Globally Evolutionarily Stable Portfolio Rules
The paper examines a dynamic model of a financial market with endogenous asset prices determined by short run equilibrium of supply and demand. Asset pay dividends, that are partially consumed and partially reinvested. The traders use fixed-mix investment strategies (portfolio rules), distributing their wealth between assets in fixed proportions. Our main goal is to identify globally evolutionarily stable strategies, allowing an investor to "survive", i.e., to accumulate in the long run a positive share of market wealth, regardless of the initial state of the market. It is shown that there is a unique portfolio rule with this property - an anlaogue of the famous Kelly (1956) rule of "betting one's beliefs".
NCCR FINRISK project, Evolution and Foundations of Financial Markets
Markets Do Not Select For a Liquidity Preference as Behavior Towards Risk
Tobin (1958) has argued that in the face of potential capital losses on bonds it is reasonable to hold cash as a means to transfer wealth over time. It is shown that this assertion cannot be sustained focusing on the evolution of wealth of cash holders versus non-cash holders. Cash holders will be driven out of the market in the long run by traders who only use a (risky) long-lived asset to transfer wealth. Similarly, in a model with a bond instead of cash, depending on the way consumption is modeled, bond holders do not survive in the presence of pure stock holders.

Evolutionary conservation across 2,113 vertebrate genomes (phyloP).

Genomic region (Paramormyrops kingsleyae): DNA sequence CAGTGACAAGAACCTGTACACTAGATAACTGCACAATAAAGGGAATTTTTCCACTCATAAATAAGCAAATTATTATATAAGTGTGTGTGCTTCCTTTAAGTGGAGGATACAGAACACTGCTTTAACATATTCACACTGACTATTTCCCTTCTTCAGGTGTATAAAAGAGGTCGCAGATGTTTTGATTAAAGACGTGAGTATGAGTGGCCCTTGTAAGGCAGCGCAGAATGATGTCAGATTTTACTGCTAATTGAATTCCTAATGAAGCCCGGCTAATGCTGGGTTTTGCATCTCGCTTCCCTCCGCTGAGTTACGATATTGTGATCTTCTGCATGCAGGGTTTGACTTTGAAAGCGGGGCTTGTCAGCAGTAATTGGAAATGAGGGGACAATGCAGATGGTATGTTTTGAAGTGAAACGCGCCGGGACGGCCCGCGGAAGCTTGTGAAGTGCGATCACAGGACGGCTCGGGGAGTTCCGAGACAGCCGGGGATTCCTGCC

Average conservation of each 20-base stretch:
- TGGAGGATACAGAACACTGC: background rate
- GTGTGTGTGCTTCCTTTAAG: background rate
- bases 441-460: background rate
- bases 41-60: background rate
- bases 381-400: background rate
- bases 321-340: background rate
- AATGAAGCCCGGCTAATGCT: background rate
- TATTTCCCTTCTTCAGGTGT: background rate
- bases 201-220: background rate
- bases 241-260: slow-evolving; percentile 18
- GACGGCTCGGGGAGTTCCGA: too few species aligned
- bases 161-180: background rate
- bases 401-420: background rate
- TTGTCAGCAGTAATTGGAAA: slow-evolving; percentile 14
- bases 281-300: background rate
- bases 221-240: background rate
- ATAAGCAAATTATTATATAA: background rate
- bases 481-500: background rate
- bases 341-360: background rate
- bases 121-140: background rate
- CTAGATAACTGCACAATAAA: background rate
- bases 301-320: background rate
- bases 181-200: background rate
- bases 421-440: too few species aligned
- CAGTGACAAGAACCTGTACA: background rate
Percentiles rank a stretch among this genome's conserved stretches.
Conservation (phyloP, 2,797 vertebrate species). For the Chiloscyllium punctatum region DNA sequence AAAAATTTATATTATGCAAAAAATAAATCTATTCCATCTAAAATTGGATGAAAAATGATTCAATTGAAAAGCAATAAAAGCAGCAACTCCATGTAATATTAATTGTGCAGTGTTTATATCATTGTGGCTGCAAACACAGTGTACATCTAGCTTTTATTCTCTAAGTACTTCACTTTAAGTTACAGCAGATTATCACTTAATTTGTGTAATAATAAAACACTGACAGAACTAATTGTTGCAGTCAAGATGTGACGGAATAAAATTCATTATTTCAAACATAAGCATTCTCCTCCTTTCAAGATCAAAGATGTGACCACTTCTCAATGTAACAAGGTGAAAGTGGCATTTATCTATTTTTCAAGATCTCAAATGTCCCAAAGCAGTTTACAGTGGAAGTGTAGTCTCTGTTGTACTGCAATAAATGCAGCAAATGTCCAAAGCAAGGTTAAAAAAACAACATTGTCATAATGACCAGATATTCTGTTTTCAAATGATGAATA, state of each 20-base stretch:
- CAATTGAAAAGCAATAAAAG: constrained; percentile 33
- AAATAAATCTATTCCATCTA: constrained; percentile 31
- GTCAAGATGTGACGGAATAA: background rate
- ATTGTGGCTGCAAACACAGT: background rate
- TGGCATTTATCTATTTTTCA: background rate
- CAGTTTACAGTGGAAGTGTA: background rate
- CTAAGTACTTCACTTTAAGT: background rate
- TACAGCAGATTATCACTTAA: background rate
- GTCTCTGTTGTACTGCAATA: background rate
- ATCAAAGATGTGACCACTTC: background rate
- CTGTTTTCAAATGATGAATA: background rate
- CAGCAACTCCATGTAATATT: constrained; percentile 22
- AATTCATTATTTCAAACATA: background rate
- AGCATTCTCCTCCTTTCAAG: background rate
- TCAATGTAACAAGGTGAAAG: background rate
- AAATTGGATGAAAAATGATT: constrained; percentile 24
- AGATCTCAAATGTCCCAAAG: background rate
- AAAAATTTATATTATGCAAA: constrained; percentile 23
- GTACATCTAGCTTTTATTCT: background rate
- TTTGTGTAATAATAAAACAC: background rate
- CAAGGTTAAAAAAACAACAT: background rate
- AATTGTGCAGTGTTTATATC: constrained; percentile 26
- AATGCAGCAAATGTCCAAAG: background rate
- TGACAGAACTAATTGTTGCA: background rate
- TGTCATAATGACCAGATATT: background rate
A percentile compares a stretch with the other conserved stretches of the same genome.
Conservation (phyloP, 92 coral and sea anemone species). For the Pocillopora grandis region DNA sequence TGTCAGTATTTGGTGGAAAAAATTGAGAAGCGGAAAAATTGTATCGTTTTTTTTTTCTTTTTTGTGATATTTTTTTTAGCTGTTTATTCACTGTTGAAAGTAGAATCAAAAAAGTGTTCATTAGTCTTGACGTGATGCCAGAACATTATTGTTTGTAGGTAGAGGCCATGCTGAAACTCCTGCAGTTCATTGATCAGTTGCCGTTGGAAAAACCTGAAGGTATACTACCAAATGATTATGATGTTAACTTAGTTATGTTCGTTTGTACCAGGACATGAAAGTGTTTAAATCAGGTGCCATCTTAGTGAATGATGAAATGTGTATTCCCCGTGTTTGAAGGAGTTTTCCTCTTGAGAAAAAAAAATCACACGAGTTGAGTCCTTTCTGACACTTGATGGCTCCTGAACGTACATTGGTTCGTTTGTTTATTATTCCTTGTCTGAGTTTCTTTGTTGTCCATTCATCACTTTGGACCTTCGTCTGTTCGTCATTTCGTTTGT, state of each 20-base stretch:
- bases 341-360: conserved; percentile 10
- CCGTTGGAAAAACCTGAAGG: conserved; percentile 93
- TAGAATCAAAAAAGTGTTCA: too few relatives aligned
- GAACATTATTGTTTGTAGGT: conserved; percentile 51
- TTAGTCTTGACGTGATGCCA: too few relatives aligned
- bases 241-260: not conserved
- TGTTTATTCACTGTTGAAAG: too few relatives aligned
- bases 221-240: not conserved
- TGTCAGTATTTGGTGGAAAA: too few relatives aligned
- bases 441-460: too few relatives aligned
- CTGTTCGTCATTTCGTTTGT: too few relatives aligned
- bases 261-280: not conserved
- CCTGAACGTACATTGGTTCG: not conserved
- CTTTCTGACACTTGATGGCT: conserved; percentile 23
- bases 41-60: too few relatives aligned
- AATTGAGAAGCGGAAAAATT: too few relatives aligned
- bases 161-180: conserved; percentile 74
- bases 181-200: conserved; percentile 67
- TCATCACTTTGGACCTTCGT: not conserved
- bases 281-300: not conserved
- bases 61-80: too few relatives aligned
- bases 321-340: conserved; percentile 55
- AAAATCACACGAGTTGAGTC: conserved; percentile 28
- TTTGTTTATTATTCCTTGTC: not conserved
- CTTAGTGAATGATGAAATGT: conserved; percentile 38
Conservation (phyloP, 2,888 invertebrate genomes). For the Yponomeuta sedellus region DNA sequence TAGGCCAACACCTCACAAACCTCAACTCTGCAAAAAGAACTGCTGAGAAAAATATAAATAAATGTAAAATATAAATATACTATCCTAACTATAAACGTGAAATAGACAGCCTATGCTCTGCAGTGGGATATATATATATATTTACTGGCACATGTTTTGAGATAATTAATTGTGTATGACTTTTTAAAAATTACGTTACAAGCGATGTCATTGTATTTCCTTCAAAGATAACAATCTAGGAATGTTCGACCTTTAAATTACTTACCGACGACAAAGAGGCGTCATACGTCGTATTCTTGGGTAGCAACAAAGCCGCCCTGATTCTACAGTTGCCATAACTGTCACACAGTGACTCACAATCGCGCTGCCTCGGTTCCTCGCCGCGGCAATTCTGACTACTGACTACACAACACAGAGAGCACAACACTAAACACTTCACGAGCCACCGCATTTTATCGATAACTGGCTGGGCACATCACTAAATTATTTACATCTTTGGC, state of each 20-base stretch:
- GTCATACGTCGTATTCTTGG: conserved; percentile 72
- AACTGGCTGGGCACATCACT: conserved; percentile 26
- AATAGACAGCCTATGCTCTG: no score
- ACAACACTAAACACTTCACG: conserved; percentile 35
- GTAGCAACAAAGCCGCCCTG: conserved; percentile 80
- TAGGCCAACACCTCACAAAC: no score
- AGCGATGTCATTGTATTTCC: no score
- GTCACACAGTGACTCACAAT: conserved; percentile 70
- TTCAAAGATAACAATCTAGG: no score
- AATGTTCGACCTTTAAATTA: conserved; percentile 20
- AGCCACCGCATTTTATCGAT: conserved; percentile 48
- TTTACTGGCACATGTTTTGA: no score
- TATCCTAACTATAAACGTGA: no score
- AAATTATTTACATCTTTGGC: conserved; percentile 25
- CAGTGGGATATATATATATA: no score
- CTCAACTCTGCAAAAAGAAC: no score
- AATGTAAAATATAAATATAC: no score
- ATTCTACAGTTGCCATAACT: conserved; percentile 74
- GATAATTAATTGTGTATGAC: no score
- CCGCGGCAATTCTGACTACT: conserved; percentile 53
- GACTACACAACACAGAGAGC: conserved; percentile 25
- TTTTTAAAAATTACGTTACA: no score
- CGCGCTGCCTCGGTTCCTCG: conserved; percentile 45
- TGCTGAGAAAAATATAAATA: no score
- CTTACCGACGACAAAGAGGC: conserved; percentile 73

May 16, 2004
Survival of the Fittest on Wall Street
This paper studies an application of a Darwinian theory of portfolio selection to stocks listed in the Dow Jones Industrial Average (DJIA). We analyze numerically the long-run outcome of the competition of fix-mix portfolio rules in a stock market with actual DJIA dividends. In the model seemingly rational strategies can do very poorly against seemingly irrational strategies. Moreover, the interaction of strategies can lead to stochastic time series of asset prices that do not converge. The simulations also show that the evolutionary portfolio rule discovered in Hens and Schenk-Hoppé (2004) will eventually hold total market wealth in competition with fix-mix portfolio rules derived from mean-variance optimization, maximum growth theory and behavioral finance. According to this evolutionary rule, portfolio weights should be proportional to the expected relative dividends of the assets. As an implication asset prices converge to expected relative dividends.
February 2, 2004
Evolutionary Portfolio Selection with Liquidity Shocks
Insurance companies invest their wealth in financial markets. The wealth evolution strongly depends on the success of their investment strategies, but also on liquidity shocks which occur during unfavourable years, when indemnities to be paid to the clients exceed collected premia. An investment strategy that does not take liquidity